11 September 2013 06:01 [Source: ICIS news]
By Junie Lin
BRISBANE (ICIS)--Spot prices of Group I low viscosity base oils in Asia may firm up in the weeks ahead, given an expected pick-up in demand, as well as high production costs on recent strong crude gains, market players said on Wednesday.
On 6 September, SN150 prices were assessed stable from the previous week at $920-950/tonne (€690-713/tonne) for low viscosity SN150 from the previous week, while high-viscosity base oils – SN500 – increased $20/tonne over the same period to $1,030-1,080/tonne FOB Asia amid stronger demand, according to ICIS data.
Demand for downstream lubricants is seasonally strong in September at the onset of autumn, with producers expected to start building their base oil stocks soon, market sources said.
Regionals base oils prices will likely track the trend in the key China market, wherein demand for heavier grades like brightstock is tapering off, while consumption of SN150 is gaining strength, market sources said.
Chinese local traders have started building up stocks ahead of the peak demand season on expectations that prices will increase as soon as demand recovers, market sources said.
Brightstock prices into China on 6 September weakened by $10/tonne at the high end of the range from the previous week to $1,140-1,200/tonne FOB Asia, according to ICIS data.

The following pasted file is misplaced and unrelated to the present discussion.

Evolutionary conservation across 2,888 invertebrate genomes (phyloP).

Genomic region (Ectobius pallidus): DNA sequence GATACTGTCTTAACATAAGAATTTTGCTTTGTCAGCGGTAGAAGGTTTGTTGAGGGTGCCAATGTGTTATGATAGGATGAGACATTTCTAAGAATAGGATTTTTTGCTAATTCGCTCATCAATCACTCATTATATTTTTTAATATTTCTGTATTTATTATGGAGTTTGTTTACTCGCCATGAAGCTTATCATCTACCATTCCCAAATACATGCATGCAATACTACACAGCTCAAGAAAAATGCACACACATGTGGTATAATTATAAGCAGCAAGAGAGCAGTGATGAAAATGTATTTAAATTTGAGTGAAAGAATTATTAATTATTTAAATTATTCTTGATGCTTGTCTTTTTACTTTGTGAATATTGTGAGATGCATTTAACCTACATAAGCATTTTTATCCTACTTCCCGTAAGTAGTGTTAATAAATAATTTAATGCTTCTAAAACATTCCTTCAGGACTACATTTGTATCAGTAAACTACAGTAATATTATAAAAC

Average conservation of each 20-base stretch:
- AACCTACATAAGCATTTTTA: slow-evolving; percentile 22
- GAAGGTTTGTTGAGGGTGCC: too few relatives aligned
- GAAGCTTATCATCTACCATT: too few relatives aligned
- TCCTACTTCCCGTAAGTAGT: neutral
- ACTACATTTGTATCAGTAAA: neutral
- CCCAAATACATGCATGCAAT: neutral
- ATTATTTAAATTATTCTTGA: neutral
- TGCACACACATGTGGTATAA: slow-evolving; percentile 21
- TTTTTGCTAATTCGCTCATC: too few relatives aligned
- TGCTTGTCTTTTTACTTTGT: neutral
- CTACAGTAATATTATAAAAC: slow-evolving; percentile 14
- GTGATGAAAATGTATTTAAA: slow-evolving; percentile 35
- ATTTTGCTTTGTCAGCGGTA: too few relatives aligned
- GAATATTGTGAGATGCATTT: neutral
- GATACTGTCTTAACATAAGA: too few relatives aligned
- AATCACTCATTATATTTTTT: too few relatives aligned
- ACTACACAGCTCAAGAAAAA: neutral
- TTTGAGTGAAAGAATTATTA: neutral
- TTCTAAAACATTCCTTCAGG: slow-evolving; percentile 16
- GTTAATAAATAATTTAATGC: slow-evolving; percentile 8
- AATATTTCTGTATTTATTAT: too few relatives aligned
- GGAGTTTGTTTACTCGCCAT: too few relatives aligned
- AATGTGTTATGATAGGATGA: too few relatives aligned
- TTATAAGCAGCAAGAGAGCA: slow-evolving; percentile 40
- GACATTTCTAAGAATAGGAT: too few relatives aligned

Asian base oil sellers are maintaining high offers on concerns over refining margins amid high cost of base oil production because of prevailing strong crude oil prices, market sources said.
At 12.38 Singapore time (05:38 GMT), US crude was hovering at above $107/bb, while Brent crude was being quoted at above $111/bbl amid continued geopolitical tensions between the West and Syria.
But sales of lubricants, the major downstream of base oils, have remained sluggish amid global economic woes, making base oils buyers unreceptive to higher offers.
In India, on the other hand, spot buying interest for base oils was largely missing as the sharp depreciation of the rupee against the US dollar makes imports more expensive.
Buyers opted to adopt a wait-and-see stance until the near-term trend of the Indian currency is established before booking shipments.
Key Indian buyers have been largely running down their inventories and are not keen to step into the spot market this week, market sources said.
($1 = €0.75)
Additional reporting by Whitney Shi
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